The defendants also argue that they were prejudiced by my alleged decision to exclude all but two pages of Mohr's diary because the excluded matter was relevant to her emotional distress damages. In the discussion of this exhibit on February 26, 2001, however, I actually ruled that defendants could put in evidence almost all of the pages which they sought to introduce.[3] Furthermore, when the admissibility of this document was discussed, defendants did not argue that the document was relevant to emotional distress. The defendants rather attempted to draw from "the omissions of the plaintiff" certain factual inferences about what happened the day Mohr was dismissed, or admissions she was supposed to have made about who her replacement was or what happened to her personal property at the school. They argued nothing specific about how the evidence of the diary showed that her emotional distress was exaggerated. Even if they have preserved their emotional distress argument, they have not shown that they were denied a fair trial because of my ruling.

The defendants say that it was error not to allow them to take and introduce the videotape testimony of an education professor, Andrew Hargreaves, as to the innocent, nonracial meaning of the word "reculture." Defendants, however, sought the deposition of Professor Hargreaves, in Toronto, Canada, shortly before trial. Plaintiffs not surprisingly objected, among other reasons, that the request was unduly burdensome. In addition, it appeared defendants were really seeking the testimony of Dr. Hargreaves as an expert on the meaning of the word "reculture." They had never disclosed him as an expert, however, as required by the Federal Rules of Civil Procedure. Finally, it was not what Professor Hargreaves meant by the word "reculture" that was at issue. Rather, it was what defendants meant by the word when they used it in plaintiff's termination letter.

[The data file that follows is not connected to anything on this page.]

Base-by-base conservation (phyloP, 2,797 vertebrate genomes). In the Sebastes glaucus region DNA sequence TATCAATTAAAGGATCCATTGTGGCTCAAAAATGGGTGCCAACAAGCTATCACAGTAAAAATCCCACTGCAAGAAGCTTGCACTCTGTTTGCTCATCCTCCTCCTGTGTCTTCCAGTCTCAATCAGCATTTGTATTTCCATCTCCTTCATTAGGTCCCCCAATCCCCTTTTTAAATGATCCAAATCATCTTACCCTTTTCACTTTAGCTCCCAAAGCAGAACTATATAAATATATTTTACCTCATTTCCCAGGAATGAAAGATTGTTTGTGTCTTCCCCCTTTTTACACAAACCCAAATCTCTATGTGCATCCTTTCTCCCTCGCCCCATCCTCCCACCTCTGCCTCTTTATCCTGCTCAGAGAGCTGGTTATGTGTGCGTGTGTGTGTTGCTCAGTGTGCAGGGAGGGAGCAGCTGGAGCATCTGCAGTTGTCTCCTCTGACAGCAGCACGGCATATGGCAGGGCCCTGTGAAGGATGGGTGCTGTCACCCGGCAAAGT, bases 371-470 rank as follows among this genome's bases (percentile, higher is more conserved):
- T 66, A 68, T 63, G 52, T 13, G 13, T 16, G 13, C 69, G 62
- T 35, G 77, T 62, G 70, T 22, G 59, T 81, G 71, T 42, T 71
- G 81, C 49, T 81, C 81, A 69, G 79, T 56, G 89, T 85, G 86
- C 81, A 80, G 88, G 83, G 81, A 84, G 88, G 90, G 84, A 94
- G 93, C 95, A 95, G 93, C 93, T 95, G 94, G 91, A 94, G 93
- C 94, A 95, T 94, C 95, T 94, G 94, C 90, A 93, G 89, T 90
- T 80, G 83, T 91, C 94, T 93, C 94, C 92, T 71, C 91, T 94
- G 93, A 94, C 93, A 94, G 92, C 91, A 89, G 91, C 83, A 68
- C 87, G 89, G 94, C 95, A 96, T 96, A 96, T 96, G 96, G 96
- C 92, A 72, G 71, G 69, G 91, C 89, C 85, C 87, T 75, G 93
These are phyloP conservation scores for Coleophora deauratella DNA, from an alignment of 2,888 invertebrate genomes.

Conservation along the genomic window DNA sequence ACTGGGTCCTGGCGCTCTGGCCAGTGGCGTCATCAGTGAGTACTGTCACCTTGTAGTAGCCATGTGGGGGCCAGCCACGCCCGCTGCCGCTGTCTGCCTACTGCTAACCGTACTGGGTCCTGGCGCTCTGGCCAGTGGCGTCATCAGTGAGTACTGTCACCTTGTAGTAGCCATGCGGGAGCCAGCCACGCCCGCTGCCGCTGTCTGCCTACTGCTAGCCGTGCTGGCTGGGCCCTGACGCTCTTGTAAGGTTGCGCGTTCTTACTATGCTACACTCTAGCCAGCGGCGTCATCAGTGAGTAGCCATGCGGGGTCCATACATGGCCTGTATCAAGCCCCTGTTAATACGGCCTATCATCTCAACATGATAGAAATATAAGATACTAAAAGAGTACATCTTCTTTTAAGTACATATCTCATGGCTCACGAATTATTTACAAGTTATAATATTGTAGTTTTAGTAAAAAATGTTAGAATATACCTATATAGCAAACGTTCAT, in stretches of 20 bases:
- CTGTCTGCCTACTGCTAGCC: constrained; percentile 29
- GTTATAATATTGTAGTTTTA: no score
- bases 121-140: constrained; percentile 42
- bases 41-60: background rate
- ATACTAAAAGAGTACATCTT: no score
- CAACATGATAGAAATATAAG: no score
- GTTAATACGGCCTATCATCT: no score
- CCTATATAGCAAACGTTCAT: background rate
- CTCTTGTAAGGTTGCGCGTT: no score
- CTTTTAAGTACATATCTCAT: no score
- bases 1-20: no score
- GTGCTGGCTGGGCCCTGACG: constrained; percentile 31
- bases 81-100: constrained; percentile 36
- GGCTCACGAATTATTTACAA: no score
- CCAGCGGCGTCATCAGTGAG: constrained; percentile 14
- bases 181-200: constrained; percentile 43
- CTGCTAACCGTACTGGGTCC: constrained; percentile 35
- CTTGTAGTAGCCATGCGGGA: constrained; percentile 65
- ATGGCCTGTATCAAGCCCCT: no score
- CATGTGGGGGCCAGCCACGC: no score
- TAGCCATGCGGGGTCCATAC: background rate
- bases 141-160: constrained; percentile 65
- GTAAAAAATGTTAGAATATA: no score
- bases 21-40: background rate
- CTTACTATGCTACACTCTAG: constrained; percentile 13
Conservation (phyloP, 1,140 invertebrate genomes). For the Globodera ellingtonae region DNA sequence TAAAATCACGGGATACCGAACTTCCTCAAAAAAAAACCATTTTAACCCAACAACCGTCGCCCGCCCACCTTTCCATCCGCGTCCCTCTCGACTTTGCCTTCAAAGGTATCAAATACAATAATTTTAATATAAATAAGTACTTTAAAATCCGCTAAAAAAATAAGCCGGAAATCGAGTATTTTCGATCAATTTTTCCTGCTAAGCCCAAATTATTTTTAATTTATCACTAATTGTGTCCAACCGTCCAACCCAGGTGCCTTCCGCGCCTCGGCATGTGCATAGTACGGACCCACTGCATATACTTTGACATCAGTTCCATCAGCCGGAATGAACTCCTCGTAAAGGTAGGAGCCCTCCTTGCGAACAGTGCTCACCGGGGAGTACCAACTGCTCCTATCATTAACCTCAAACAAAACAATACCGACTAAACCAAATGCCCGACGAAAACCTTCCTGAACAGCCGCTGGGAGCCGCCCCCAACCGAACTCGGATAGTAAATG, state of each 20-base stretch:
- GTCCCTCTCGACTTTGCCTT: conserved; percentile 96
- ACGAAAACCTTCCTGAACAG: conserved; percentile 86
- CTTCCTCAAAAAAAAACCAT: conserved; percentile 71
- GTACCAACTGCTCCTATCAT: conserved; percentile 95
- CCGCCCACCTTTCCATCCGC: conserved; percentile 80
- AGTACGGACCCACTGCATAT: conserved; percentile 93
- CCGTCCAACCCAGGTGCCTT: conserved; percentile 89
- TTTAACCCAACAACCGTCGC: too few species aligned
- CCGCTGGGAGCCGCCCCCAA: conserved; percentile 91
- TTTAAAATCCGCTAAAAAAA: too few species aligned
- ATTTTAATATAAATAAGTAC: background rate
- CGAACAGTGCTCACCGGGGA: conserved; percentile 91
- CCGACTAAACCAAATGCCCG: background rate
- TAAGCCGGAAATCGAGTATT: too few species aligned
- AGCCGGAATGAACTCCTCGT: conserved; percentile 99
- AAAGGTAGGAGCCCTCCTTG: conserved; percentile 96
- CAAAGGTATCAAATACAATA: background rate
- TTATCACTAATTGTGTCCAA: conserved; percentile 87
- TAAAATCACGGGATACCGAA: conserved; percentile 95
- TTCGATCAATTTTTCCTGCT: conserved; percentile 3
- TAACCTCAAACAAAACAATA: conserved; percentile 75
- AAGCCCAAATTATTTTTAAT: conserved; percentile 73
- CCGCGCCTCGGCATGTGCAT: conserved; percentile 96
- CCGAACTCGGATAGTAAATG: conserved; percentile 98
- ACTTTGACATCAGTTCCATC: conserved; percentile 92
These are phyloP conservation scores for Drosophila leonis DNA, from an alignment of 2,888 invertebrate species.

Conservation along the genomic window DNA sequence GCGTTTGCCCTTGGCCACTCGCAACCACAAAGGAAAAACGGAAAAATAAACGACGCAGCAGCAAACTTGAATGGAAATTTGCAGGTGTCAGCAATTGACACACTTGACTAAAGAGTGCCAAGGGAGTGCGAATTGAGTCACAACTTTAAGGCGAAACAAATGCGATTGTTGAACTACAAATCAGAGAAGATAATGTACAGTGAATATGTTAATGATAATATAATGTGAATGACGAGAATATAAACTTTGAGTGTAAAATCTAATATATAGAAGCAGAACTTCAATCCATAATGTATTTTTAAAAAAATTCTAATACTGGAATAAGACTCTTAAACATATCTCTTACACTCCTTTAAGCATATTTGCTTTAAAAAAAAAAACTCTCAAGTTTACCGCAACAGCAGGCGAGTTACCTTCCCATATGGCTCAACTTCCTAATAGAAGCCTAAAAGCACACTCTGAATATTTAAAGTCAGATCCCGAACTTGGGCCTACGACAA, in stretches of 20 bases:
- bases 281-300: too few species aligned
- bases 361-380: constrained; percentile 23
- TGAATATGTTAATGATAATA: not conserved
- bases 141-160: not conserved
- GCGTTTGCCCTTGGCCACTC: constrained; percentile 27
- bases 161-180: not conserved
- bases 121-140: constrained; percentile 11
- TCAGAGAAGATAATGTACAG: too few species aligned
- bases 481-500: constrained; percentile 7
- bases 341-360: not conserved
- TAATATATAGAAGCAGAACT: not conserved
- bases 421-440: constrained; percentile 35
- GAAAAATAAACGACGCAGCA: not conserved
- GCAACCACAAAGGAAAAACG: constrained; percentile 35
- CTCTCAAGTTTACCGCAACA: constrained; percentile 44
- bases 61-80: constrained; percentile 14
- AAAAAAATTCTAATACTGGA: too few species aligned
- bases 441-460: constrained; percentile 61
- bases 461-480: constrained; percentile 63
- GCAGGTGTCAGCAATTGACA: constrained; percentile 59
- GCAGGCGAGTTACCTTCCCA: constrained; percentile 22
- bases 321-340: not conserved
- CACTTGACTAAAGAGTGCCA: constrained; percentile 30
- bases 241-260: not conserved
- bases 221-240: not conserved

Defendants also object that I barred certain payroll records (exhibits 24, 30-34, 36-39, 41, 77, and 109), but, as I explained in my order of September 18, 2000, these *931 records were not disclosed in a timely manner, and therefore were properly excluded. Furthermore, the final pretrial order listed plaintiff's exhibit 103 as one specific page of a payroll register showing Eva McKinney. Defendants did not object to this exhibit at the time they filed their objections to the final pretrial order. It was therefore admitted.